Combined electrostatic gating and magnetic fields switch a 2D atomic crystal from an antiferromagnetic to a ferromagnetic state.
Electronics based on magnetic materials have played a key role in sensors and data storage. Nonetheless, changing the magnetization direction typically requires generating magnetic fields, limiting the speed and size of devices. In nanoscale materials, various physical processes compete to determine the magnetic state: for example, magneto–elastic coupling, the interfacial breaking of symmetry, dipolar coupling, different exchange pathways, and so on1,2. Beyond the promise for new functionality and efficiency, nanoscale magnetism also opens the door to new states of matter. This was first suggested nearly five decades ago by theoretical results indicating the absence of long-range order and/or the presence of topological states in low dimensional magnets. Ultimately, these proposals rely on careful balancing between the various magnetic terms to allow continuous rotational symmetry (Mermin–Wagner–Hohenberg theorem) or purely in-plane exchange (Kosterlitz–Thouless)1. As such, the complete destruction of magnetic order by reduction to two dimensions remains mostly elusive, but also promises to provide new superconductors, topologically nontrivial particles, or novel means for rapid switching of the magnetic state in devices. Two-dimensional (2D) atomic crystals have recently emerged as an entirely new means to pursue these ideas3–6. Writing in Nature Nanotechnology, B. Huang et al.7 and S. Jiang et al.8 report the use of electrostatic gating to change not only the direction but the type of magnetic order in CrI3.
Shortly after first isolating graphene by mechanical exfoliation, the broad applicability of the technique to a range of materials was demonstrated. However, the use of this approach to magnetic materials has only just begun. Initial efforts succeeded in identifying the magnetic excitations5, presence of magnetic order via magneto–elastic coupling5,6, and Kerr rotation3,4. As first pioneered in dilute magnetic semiconductors9, electrostatic gating has also succeeded in tuning the strength of the magnetic order10. Perhaps one of the most substantial surprises was the finding that the type of magnetic order (interlayer antiferromagnetism versus 3D ferromagnetism) is tuned via thickness3. This suggested a careful balancing of magnetic exchange terms, often seen in thin magnetic films, which has proven exceedingly difficult to tune controllably1,2.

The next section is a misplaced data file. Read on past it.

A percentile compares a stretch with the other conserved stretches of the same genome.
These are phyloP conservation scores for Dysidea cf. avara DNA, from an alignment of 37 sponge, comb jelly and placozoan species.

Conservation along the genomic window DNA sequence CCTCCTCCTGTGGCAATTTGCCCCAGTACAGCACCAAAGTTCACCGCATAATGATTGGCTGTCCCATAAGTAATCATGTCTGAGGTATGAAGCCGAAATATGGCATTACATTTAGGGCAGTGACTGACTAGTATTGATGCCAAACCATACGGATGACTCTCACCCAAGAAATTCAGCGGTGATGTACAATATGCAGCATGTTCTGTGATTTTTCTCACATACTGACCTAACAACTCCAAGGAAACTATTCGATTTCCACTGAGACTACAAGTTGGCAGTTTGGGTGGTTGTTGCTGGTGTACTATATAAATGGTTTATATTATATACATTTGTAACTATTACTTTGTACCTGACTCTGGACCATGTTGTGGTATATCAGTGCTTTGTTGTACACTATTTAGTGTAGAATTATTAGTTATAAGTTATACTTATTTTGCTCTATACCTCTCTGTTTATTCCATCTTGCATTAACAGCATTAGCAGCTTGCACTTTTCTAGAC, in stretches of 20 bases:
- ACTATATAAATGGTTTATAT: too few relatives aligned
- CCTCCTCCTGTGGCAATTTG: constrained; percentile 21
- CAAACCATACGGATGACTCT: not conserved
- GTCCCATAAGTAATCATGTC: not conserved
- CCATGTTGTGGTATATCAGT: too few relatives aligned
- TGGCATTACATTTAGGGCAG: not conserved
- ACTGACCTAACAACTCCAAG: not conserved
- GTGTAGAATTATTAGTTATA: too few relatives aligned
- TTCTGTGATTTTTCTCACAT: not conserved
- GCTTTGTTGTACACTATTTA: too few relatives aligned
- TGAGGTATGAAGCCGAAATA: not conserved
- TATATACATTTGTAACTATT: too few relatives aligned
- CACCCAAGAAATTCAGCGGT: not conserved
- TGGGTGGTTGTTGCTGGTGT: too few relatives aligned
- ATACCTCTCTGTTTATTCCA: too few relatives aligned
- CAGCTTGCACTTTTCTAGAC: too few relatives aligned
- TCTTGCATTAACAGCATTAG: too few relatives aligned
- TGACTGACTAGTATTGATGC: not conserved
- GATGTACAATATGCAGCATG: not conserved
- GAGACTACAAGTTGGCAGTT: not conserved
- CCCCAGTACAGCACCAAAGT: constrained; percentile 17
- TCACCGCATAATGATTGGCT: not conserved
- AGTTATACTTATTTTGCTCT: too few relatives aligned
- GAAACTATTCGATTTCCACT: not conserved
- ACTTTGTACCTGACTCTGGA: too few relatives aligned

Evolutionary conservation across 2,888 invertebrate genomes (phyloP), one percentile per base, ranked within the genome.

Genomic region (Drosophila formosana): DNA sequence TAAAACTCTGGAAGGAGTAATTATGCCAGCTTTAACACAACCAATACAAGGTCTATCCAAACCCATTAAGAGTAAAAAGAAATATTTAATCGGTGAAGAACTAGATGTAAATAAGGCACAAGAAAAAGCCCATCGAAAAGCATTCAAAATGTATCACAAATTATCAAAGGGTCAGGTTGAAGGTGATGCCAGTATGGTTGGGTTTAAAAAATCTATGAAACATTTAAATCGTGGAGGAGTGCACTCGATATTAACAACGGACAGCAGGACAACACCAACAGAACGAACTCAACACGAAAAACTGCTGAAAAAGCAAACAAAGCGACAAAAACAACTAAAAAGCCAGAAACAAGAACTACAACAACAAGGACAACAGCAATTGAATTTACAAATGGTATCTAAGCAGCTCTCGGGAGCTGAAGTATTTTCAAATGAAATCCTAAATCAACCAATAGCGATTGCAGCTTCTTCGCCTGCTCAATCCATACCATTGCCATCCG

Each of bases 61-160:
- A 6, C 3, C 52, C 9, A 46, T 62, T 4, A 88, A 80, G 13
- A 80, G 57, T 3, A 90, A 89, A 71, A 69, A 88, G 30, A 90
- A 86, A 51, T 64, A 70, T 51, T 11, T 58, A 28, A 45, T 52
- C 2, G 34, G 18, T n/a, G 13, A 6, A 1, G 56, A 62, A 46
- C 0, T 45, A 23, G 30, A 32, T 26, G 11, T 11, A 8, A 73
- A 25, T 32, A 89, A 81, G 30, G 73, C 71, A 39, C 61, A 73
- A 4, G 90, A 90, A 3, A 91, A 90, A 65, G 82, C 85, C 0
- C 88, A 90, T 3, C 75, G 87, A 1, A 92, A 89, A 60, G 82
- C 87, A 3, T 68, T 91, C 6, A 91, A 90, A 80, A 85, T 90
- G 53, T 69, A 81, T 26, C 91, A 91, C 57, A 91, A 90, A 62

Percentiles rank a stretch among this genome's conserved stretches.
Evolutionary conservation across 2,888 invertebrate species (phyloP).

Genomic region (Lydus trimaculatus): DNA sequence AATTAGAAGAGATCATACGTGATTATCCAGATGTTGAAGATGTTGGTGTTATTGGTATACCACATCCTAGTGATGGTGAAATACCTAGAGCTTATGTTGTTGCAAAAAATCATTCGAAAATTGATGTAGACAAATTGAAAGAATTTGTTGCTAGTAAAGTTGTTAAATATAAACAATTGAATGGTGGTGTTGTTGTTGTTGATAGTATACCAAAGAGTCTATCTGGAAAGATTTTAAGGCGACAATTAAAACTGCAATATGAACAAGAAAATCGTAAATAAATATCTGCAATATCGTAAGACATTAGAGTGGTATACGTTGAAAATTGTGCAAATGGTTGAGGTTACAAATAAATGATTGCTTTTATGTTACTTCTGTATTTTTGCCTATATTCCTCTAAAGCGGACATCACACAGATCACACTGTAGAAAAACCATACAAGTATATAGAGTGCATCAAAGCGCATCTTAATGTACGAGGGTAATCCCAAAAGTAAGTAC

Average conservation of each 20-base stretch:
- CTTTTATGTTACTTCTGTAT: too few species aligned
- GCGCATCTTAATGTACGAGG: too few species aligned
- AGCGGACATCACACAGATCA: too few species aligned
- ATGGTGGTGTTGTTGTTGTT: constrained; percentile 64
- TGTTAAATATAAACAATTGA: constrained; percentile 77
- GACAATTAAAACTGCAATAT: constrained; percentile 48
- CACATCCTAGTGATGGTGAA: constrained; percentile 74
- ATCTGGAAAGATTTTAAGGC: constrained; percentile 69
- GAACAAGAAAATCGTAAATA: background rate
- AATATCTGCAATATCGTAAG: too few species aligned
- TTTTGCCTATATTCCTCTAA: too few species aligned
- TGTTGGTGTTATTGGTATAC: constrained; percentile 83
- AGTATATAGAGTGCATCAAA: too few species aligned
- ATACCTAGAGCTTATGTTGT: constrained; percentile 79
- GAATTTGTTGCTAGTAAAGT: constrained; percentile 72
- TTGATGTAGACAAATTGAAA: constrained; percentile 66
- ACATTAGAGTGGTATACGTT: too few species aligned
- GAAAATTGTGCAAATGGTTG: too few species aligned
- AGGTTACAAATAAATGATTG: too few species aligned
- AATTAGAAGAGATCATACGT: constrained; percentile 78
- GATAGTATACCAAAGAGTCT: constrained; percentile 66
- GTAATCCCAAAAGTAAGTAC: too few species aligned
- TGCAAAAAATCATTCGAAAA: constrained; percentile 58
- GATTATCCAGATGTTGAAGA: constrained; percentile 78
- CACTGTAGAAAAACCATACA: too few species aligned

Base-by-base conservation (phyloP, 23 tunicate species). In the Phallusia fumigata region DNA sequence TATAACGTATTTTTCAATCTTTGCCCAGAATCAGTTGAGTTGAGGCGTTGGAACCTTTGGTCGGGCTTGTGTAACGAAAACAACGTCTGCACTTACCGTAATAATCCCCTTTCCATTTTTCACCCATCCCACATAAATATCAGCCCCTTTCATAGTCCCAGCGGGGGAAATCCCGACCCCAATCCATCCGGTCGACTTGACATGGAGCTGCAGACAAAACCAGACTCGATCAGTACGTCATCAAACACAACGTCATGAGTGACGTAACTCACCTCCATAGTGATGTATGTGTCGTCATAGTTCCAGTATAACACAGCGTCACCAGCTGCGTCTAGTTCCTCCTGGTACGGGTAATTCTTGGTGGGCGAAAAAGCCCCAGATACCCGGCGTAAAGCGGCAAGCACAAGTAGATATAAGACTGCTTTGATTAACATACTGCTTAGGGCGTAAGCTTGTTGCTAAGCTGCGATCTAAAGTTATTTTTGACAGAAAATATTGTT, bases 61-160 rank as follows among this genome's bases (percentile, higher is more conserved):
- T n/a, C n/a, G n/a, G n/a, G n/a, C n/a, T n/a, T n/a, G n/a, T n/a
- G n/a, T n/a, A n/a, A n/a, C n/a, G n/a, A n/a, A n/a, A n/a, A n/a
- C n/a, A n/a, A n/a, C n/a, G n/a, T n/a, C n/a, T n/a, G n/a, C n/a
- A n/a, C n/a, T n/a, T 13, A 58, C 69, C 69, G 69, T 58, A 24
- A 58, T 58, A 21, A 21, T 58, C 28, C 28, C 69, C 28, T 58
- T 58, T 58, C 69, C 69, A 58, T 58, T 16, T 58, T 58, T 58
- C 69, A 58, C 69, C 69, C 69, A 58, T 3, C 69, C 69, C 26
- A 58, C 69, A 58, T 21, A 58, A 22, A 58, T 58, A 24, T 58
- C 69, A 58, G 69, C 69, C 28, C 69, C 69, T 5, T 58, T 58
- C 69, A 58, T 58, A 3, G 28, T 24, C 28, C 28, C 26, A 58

Both sets of authors prepared bilayer CrI3 such that it could be gated (Fig. 1), as this previously showed an antiferromagnetic ground state with the two layers polarized opposite to one another. To monitor the magnetism, the change in reflectance between left and right circularly polarized light was employed (magneto circular dichroism, MCD), as well as the rotation of polarization on reflection (Kerr), and a technique widely used in thin magnetic films, AC-Kerr, to measure the susceptibility11. On applying a perpendicular magnetic field, CrI3 undergoes a metamagnetic transition to a fully polarized ferromagnetic state. Perhaps not surprising for a magnetic semiconductor2,9,10, the transition temperature could be modulated by inducing charge via electrostatic gating. More important for future technological and fundamental studies is the electrostatic modulation of the field required to cause a metamagnetic transition. Indeed, at a fixed magnetic field, the sample can be flipped from an antiferromagnetic state to a ferromagnetic one. This result strongly suggests that the electrostatic gating is tipping the balance between various exchange terms in the 2D CrI3. These findings open the door to novel optoelectronic and magnetic devices where an electric field radically changes the material from having no net magnetization to a large and finite one. Furthermore, this provides a controllable means to tune the various exchange mechanisms in this material, moving us one step closer to realizing the dream of unlocking new phases by careful tuning of competing interactions in 2D magnets.
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Burch, K.S. Electric switching of magnetism in 2D. Nature Nanotech 13, 532 (2018). https://doi.org/10.1038/s41565-018-0165-4
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